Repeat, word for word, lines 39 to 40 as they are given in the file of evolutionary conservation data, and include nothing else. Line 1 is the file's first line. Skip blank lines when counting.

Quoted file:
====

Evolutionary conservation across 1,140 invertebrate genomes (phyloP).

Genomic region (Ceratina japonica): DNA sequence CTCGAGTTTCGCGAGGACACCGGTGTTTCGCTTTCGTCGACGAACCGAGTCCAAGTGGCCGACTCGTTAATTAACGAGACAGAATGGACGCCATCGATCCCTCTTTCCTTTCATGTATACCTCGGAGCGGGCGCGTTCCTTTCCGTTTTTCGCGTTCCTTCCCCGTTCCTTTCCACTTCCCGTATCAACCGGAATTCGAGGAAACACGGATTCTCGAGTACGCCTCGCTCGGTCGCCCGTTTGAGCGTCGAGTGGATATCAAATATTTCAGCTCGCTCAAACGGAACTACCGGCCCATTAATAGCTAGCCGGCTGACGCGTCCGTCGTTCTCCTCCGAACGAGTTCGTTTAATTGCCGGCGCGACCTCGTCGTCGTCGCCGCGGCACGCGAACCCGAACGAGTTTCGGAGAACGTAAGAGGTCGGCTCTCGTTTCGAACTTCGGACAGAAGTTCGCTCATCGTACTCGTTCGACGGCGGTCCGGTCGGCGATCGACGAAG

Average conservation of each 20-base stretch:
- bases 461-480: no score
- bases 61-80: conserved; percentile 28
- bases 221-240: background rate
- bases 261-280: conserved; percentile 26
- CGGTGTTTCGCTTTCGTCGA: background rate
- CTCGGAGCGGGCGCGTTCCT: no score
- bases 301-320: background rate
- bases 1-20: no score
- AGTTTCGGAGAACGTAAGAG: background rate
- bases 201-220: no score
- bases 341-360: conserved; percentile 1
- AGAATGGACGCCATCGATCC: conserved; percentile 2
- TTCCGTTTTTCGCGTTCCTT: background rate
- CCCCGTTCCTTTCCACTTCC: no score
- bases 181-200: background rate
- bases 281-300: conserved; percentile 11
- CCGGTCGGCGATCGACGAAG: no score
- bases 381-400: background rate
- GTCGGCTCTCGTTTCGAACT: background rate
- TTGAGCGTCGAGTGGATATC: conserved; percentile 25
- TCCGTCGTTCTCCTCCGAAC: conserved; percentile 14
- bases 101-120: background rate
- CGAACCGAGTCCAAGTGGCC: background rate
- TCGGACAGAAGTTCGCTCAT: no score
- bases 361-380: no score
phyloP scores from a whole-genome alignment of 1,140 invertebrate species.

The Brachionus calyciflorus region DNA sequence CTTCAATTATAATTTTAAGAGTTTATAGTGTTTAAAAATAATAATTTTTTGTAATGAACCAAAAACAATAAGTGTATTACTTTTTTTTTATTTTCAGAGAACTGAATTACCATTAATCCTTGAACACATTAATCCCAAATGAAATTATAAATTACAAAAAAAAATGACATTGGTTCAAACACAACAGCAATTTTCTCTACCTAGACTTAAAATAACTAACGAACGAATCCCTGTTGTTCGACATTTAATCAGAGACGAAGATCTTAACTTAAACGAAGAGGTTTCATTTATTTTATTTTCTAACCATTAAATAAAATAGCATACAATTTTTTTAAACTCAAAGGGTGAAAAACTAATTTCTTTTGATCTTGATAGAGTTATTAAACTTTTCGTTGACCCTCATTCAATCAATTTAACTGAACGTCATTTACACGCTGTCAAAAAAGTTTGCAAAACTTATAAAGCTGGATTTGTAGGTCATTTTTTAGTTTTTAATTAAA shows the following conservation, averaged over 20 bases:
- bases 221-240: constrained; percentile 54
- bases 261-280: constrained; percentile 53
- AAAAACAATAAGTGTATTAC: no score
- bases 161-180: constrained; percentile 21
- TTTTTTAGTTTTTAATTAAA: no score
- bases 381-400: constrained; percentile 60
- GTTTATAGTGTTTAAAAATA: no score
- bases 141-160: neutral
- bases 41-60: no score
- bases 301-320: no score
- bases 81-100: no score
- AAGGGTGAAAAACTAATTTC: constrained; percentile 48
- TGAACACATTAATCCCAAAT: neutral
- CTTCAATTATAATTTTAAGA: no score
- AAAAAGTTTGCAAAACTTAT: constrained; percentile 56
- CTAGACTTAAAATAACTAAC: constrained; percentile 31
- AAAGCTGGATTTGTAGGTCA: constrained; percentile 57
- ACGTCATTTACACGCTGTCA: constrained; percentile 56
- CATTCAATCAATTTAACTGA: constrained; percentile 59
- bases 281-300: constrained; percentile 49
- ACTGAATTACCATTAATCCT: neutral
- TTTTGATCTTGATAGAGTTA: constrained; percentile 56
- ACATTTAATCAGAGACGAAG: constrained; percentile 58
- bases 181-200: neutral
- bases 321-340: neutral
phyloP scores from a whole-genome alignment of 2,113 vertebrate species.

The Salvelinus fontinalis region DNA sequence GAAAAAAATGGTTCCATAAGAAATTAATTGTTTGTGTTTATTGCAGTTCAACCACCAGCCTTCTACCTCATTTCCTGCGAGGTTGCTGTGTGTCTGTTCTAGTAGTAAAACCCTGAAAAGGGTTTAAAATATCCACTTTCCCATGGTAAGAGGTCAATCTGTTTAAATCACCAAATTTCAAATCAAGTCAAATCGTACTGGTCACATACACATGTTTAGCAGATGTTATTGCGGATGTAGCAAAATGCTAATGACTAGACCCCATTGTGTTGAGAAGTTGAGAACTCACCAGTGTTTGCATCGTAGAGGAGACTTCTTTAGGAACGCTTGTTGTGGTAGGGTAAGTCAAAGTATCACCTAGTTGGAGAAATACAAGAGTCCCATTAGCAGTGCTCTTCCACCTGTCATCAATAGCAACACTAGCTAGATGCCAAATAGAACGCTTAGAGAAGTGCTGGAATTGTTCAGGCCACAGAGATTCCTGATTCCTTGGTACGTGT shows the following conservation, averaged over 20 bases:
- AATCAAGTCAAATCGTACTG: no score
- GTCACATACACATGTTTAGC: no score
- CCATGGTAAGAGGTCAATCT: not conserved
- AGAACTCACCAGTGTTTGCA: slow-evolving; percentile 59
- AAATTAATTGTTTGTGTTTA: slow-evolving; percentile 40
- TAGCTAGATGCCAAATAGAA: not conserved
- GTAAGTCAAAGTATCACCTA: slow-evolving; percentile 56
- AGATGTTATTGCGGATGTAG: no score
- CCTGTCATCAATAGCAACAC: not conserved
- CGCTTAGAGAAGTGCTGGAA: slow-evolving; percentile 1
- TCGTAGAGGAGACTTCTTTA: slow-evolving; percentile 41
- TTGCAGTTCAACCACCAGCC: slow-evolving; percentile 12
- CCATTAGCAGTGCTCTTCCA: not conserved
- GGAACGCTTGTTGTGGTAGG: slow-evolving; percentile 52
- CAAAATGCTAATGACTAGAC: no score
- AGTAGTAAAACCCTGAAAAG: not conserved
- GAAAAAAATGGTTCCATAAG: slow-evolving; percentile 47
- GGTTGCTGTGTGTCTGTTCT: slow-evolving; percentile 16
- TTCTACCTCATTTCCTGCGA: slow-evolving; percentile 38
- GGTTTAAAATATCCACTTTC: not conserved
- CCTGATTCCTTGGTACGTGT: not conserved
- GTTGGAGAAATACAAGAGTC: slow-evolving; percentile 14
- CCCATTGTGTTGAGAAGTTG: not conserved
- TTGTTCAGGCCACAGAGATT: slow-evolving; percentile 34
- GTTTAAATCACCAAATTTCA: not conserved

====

- bases 41-60: no score
- bases 301-320: no score